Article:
UPDATED at 12:45 p.m. to include reaction from bill's sponsor and Missouri Catholic Conrference.
JEFFERSON CITY • Gov. Jay Nixon today vetoed a bill that would have allowed employers and insurers to decide not to provide coverage for abortion, contraception or sterilization if such procedures run contrary to their religious beliefs or moral convictions.
The move, a sensitive one for the Democratic governor seeking re-election this fall, sets up a confrontation with the Republican-led Legislature. The bill's sponsor, Sen. John Lamping, R-Ladue, said he would seek to override the veto in September.
Nixon said Missouri law already provides "strong religious protections" that let employers and employees abstain from paying for contraceptive coverage based on their beliefs.
In fact, he said, the bill would undermine the current protections because it would let an insurance company "impose its will, and deny inclusion of contraceptive coverage, even if that position is inconsistent with the rights and beliefs of the employee or employer."
At a news conference in his Capitol office this morning, Nixon said he vetoed the bill because "we want families making these decisions -- not insurance companies."
Supporters of the bill called the governor's reasoning "bogus" and "a made-up argument."
"I think he's just trying to thread the political needle," Lamping said.
"No one else in the entire Capitol ever had an objection" that insurers would thwart an employer's request to include coverage for services such as contraception and abortion, Lamping said.
"It's kind of a made-up argument," the senator said.
Lamping said he believes he would have enough votes to override the veto when the Legislature meets for its annual veto session in September.
The bill is SB749. It passed in May on votes of 105-33 in the House and 28-6 in the Senate. An override would require 109 votes in the House and 23 votes in the Senate.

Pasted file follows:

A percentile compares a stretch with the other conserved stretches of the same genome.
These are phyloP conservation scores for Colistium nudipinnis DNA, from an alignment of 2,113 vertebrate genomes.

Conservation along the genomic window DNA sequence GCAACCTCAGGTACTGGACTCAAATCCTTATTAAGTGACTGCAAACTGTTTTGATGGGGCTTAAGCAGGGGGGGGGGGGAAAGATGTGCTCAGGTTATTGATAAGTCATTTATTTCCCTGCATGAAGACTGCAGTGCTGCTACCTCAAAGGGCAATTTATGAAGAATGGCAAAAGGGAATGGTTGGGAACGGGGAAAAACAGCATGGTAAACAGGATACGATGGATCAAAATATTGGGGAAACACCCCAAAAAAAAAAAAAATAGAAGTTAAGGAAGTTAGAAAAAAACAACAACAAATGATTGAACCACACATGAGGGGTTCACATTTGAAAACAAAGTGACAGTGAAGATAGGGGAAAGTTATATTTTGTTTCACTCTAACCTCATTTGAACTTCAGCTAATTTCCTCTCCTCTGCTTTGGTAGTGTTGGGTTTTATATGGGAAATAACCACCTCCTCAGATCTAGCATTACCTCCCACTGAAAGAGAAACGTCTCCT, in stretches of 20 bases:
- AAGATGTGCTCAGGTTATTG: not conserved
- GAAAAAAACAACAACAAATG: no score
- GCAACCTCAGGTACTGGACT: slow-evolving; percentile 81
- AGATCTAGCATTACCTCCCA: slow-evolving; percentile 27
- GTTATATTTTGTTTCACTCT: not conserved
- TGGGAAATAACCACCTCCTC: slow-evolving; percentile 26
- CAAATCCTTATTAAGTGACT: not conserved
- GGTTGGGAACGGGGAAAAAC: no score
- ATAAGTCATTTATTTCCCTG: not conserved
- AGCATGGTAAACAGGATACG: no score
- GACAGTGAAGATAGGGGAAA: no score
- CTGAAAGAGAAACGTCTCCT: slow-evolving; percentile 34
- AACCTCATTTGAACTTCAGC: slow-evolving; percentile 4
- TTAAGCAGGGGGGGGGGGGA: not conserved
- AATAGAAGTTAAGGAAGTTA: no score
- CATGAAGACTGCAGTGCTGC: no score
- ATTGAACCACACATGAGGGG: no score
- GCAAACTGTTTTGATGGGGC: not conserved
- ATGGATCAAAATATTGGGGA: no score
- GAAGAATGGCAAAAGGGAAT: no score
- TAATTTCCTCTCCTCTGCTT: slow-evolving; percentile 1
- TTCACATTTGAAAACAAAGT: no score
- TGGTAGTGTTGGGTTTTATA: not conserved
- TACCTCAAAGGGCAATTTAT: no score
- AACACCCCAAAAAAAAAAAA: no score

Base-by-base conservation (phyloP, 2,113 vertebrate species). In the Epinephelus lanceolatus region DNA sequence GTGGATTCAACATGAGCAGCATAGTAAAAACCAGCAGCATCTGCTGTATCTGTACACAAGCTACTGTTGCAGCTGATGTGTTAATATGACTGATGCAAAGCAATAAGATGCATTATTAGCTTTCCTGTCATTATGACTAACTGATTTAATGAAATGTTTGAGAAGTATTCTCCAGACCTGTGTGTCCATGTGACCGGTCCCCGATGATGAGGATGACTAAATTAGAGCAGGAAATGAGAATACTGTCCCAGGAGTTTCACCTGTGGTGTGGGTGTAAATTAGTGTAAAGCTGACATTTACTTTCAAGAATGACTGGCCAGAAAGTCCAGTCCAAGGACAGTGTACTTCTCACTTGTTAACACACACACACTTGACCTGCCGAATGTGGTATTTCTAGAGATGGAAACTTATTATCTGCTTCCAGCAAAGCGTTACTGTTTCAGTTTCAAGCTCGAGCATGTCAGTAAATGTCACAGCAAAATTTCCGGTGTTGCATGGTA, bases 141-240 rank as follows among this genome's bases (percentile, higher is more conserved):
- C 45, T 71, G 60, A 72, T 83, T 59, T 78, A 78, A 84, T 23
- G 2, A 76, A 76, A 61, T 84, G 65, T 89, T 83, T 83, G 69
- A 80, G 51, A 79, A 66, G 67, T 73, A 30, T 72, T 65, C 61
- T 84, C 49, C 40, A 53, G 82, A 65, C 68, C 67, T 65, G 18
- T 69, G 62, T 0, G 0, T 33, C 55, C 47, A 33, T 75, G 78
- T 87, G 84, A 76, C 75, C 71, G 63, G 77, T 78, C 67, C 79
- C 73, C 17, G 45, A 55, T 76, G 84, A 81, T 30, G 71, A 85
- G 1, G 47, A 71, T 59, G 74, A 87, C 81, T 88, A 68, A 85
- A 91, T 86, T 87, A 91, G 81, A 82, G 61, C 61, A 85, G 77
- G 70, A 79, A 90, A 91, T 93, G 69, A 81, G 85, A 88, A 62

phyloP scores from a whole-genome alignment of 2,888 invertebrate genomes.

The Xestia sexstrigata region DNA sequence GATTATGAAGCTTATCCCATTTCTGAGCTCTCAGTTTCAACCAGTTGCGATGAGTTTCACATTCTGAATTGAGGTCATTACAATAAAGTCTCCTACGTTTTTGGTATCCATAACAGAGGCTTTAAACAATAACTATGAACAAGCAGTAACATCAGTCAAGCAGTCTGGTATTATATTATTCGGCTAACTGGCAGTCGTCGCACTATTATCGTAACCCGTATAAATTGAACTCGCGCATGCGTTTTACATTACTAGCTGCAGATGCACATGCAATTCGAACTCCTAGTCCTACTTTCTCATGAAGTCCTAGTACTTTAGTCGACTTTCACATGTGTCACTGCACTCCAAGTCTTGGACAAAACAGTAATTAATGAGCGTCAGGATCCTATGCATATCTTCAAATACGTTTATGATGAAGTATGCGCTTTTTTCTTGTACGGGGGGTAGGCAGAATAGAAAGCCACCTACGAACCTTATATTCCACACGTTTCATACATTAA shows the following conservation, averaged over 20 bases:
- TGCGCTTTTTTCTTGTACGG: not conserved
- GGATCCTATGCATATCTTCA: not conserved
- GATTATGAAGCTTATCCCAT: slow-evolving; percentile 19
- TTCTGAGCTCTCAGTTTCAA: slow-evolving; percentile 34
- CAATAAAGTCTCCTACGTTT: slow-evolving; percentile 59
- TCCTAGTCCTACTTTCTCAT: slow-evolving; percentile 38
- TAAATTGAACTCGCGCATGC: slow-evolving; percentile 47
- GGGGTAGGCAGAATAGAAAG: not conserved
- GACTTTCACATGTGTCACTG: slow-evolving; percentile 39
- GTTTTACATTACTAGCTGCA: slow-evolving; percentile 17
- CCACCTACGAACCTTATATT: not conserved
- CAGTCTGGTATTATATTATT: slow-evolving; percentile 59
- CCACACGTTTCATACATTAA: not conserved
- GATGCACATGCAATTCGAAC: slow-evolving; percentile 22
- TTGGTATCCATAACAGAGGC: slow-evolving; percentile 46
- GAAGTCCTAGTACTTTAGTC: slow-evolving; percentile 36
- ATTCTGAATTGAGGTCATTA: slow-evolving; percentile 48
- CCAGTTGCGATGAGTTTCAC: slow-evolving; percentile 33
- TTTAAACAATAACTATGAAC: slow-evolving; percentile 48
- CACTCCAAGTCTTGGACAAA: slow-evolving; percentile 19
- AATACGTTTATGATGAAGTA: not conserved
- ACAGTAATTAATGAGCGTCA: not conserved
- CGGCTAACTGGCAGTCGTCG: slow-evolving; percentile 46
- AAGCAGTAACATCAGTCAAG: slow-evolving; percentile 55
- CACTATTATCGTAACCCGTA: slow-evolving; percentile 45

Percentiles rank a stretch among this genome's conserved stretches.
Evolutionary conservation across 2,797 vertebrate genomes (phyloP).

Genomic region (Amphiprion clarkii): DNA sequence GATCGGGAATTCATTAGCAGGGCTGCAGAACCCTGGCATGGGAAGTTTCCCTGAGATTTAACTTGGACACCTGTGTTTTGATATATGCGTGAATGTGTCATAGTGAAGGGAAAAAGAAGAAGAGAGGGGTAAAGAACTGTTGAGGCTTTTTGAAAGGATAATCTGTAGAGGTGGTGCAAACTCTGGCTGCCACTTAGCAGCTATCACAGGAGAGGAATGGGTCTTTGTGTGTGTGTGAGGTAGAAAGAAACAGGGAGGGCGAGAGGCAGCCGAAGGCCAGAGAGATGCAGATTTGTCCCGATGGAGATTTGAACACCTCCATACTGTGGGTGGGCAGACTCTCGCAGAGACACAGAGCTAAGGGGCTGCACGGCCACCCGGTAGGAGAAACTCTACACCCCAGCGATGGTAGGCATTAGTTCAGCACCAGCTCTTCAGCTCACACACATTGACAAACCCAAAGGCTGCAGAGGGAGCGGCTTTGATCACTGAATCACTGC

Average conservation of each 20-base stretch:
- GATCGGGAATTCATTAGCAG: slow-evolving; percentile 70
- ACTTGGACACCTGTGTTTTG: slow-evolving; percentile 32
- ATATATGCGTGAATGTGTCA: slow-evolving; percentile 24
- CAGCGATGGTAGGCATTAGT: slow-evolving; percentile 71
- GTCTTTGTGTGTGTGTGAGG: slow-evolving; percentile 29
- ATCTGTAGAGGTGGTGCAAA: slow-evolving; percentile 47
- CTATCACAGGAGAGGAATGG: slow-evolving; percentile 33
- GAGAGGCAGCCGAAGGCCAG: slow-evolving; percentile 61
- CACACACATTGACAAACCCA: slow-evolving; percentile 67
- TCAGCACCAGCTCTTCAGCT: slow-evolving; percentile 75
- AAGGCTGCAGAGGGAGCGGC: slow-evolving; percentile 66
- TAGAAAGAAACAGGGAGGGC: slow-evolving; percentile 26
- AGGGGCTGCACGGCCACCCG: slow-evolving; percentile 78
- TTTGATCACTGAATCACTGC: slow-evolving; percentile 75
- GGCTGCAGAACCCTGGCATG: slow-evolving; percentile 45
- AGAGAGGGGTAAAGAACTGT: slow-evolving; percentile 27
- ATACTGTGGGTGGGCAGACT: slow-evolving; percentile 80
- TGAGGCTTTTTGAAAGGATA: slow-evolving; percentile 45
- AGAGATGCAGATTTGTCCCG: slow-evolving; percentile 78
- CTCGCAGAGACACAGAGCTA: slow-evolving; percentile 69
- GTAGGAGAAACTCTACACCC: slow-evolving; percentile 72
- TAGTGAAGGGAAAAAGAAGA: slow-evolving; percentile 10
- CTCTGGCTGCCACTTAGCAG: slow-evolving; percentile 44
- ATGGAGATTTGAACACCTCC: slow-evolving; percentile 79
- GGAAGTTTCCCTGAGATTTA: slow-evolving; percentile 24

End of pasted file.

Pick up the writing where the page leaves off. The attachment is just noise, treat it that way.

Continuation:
Lamping said it was important to pass his bill because a federal Affordable Care Act provision -- which requires employers to provide health insurance coverage for contraceptives, with some exceptions -- will take effect in August.
While his bill would put Missouri in conflict with that federal policy "I'd rather be in keeping with the federal constitution than an administrative rule" on the federal level, Lamping said.
But Cheryl Dillard, a retired insurance executive in Kansas City, said the bill would put insurers in a difficult situation.
"Either carriers would be breaking the federal law or they would be breaking state law," she said. "The governor's veto is a good thing for Missouri's insurance carriers and employers."
Nixon said in his veto message that nothing in the bill would have enhanced the state's "substantive religious protections that have been in place and afforded to employees and employers" for years under Missouri law.
Mike Hoey, executive director of the Missouri Catholic Conference, said that was inaccurate, because the bill would have required insurers to issue policies that exclude contraception or abortion when an employer requests it. Under current law, the insurer can tell the employer to find a different insurer, Hoey said.
Like Lamping, Hoey said Nixon based his veto on a "theoretical interpretation" of how insurers would act. "That's just not going to happen, on a practical level," he said, calling Nixon's argument "bogus."
The governor also vetoed a bill that would have reinstated local sales taxes on vehicles purchased out of state. The bill is HB1329.
A Missouri Supreme Court ruling knocked out the tax in cities and counties where voters have not approved local use taxes.
Nixon said that in reinstating the tax, the Legislature's plan would have circumvented the local referendum process, in defiance of the Supreme Court's directive....and deny voters the ability to approve or reject a local use tax on such purchases."
He noted that more than 90 cities and 40 counties have approved a local use tax and were unaffected by the court ruling.